Wednesday, 19 October 2016

Illustration Course Week 3

My adult learner group came back together again this week for another illustration lesson. This week I wanted the students to start to focus more on finding their own individual subject matter and to gain the confidence to undertake longer drawing projects. A good portion of the session was given over to creative mind mapping, with the students choosing a prompt word and then free associating from that starting point.

I also introduced the group to the basics of colour theory and gave a demo on using oil pastels. Before coming to the session, I'd printed off some simple colour wheels so that students would have something to refer to.

Peer critique is always a key element of my teaching practice, both with adults and with teenagers. It's been great to see this adult group respond so well to this, readily giving each other sensitive, encouraging and insightful feedback.

Here's a few pictures of some of the work that was created this week.

Tuesday, 11 October 2016

Illustration Course Week 2

My illustration group reconvened this monday evening for the second of our eight workshops. The group is really starting to gel now and its great to see increased confidence from everyone. As I mentioned in my last post, I've never really taught adults before, so I'm getting used to the different feel of adult education. The biggest difference is how eager to learn this group are! We're covering a lot of ground in these classes and each student filled between six and eight sketchbook pages over the course of a two hour class.

I've decided I'll try different media with each session and I'd initially planned to bring watercolour paints this week. I rethought this at the last minute and decided we'd use chalk and oil pastels instead. I also brought in some irregularly cut pieces of paper for the students to incorporate into their work. I thought this would give them a good opportunity to think about positive and negative space.

Here's some of the students hard at work.

And here's some finished work from the session!

Wednesday, 5 October 2016

Reverse Collages

Regular readers of this blog will know how much I enjoy collage as a medium. Something about collecting and assembling a wide array of subject matter and visual textures really fascinates me. When teaching I use collage activities in a number of ways; sometimes they can provide a springboard to other creative ideas, other times they can function as complete pieces of work in their own right.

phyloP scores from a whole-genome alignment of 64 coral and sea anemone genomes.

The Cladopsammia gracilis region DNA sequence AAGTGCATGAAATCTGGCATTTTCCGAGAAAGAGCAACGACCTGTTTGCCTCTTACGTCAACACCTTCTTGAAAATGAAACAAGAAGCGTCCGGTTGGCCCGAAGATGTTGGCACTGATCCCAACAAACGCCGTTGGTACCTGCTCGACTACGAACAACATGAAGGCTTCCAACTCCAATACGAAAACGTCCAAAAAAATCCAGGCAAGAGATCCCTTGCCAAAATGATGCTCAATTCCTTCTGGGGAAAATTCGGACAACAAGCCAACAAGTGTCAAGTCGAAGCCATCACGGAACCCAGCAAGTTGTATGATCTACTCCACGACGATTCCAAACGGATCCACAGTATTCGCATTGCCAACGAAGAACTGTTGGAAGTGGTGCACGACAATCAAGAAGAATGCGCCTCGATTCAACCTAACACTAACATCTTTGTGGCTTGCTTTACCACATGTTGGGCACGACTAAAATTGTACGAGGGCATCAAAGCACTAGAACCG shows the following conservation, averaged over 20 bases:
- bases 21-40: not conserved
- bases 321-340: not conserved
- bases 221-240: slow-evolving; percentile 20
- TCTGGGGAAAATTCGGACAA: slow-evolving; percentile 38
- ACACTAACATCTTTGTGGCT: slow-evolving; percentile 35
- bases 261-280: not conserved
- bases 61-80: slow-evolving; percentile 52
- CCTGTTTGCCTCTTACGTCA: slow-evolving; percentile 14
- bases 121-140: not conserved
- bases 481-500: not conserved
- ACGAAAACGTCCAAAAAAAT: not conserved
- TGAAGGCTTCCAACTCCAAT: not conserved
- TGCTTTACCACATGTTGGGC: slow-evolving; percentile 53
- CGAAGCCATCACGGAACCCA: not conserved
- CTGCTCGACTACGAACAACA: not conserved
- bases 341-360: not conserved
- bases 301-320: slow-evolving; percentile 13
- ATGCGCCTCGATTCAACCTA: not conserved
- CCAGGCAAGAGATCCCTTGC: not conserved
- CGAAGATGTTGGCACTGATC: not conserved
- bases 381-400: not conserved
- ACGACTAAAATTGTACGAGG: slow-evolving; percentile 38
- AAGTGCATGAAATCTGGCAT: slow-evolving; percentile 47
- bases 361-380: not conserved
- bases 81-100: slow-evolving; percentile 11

If you're planning a teaching unit on collage, I've got another lesson plan that can easily be combined with this one.

Reverse collage requires a transparent surface that is strong enough to hold glue. For this lesson, students used clear sheets of acetate. These sheets were laid out flat on the table and a 50-50 dilution of water and PVA glue was spread over them. This acetate sheet formed the front surface of the completed work, so it was important to use clear drying PVA. 

Students then hunted through a collection of sporting and fashion magazines to find the central figure for their image. These were cut from the magazines and placed face down onto the glue on top of the acetate. Additional layers of farbric, coloured card and glitter were added on top of the central figure. Finally, a background layer of text was added. These background pages were actually recycled from unwanted materials used in this project.

As each collage began with the sourcing and placement of a central figure, it would be quite possible to use this lesson as part of a larger unit on identity, portraiture or self-esteem.

Tuesday, 4 October 2016

Illustration Course Week One

This week I started teaching an evening class in illustration, facilitated by a great community education organisation called The Public House. I've not done a huge amount of teaching adults before, so I was a bit nervous at the prospect, I'm happy to report the first session went really well. My students are a great bunch and happily joined in with all the activities I set for them. They all worked really hard and each of them produced about four sketchbook pages.

I've decided that each week I'll provide a different range of media, as well as different creative prompts. This week was concerned primarily with shape, line and the basics of visual storytelling. The media we worked in was pencil, coloured pencil, felt tip and collage. The results were great, and it seemed like the group had a fun time.

I'll report back next week on how the session goes. The theme for next week is 'Word and Image' and I think I might provide some wet media like water colour paints and water-soluble pastels.

Sunday, 2 October 2016

Inspiring Practice

We all know there are some fantastic art educators out there, many of whom I've had the opportunity to get to know through various online communities. I thought I'd dedicate a blog post to sharing videos of some outstanding classroom practice. Both the clips I'm about to share show how vital and dynamic a creative education can be, with lessons that extend far beyond the confines of the art room.

The first clip I'd like to share with you is of Barney Saltzberg, creator of the fabulous book Beautiful Oops! Though aimed at a younger audience, Barney's message of using mistakes as a springboard for creativity is a great message for anyone of any age.

Another artist-turned-educator that I find really inspiring is Lynda Barry, who teaches at the Wisconsin Institute of Discovery. I highly recommend her books Syllabus and What It Is, both of which share her insights into the creative process. Here's a video of Barry at work in Wisconsin.

These are videos I've turned to time and again when in need of inspiration. I think they both share a powerful and transformative message about the real value of creative education.